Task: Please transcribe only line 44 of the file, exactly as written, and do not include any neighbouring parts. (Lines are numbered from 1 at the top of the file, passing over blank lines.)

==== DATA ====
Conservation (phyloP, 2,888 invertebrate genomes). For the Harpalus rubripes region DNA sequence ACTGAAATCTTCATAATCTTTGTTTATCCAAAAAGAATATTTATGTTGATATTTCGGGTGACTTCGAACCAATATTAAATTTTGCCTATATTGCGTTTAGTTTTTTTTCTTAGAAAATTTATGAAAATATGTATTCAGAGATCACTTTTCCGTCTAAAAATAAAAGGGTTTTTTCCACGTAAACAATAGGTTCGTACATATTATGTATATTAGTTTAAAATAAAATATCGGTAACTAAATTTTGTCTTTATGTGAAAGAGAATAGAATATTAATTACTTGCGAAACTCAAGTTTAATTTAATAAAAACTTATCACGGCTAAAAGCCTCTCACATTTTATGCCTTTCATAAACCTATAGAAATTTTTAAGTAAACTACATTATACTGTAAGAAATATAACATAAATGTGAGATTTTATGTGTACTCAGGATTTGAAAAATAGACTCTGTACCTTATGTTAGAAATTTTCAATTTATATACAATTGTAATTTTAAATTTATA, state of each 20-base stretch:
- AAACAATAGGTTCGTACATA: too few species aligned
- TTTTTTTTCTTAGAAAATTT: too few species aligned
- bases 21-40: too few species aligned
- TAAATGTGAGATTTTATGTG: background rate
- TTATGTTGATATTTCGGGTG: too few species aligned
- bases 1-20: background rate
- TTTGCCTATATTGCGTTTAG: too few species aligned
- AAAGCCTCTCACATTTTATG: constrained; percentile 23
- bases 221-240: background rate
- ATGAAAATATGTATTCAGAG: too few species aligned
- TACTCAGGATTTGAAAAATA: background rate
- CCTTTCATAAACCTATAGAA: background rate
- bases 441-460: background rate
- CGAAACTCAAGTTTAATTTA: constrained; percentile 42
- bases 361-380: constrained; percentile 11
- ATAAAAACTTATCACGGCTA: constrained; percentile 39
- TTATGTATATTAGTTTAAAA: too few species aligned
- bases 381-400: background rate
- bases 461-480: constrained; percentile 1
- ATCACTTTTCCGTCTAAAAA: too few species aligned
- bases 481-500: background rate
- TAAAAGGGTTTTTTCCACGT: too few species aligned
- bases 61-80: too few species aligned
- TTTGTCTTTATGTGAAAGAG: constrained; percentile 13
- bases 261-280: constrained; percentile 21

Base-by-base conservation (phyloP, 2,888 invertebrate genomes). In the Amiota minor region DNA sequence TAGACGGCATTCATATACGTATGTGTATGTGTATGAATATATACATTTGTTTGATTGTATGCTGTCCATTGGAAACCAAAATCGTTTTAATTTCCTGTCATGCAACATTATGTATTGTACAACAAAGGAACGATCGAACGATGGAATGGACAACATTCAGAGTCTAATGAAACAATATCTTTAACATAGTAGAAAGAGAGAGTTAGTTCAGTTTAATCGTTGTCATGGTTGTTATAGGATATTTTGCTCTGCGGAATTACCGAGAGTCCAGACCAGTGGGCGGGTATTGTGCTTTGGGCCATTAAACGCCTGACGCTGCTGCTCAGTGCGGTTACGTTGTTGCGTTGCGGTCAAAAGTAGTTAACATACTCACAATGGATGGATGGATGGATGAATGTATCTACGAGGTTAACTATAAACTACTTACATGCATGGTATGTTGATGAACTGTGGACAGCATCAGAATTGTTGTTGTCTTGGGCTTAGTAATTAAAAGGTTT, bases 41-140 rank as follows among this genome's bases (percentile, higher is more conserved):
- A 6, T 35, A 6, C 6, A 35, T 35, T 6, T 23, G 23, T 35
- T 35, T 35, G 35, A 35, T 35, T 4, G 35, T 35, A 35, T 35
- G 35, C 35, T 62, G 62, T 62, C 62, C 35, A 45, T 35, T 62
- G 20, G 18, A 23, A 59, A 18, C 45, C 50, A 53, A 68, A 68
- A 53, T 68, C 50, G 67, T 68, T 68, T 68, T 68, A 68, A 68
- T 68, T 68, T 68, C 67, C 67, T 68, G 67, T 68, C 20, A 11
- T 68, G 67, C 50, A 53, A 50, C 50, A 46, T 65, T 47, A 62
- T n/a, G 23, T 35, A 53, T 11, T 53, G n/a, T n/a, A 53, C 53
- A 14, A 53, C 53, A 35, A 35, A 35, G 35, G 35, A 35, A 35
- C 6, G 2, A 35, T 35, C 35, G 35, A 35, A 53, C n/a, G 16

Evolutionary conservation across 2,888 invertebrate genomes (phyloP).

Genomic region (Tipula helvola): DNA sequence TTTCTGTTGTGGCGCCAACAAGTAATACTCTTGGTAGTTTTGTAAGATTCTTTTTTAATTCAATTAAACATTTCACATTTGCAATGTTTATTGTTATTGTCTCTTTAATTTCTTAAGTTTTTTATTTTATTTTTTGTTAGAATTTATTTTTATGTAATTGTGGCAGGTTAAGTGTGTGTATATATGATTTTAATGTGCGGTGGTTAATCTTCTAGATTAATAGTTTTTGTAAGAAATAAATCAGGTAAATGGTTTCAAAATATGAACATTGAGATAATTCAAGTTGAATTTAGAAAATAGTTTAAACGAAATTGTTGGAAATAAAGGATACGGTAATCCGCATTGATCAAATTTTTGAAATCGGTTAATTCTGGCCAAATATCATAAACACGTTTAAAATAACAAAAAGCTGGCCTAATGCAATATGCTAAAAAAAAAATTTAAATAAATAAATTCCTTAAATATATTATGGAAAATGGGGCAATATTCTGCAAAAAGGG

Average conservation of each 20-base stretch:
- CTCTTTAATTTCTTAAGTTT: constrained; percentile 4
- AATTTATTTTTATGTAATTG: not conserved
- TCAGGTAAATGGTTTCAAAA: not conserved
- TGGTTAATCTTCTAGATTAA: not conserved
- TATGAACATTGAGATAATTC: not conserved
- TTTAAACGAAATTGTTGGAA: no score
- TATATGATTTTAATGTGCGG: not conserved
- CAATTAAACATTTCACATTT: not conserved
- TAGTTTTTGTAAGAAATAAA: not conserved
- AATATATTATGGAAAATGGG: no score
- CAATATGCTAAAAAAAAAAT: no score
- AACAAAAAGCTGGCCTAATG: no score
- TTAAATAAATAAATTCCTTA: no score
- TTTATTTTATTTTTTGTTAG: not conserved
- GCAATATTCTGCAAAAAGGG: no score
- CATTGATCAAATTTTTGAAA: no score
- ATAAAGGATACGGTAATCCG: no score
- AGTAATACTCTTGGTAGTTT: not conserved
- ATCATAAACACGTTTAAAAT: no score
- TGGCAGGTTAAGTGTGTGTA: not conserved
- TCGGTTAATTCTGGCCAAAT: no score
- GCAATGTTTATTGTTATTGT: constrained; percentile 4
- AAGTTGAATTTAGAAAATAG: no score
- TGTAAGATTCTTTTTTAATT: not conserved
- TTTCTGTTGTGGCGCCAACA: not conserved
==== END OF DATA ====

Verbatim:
- TGGTTAATCTTCTAGATTAA: not conserved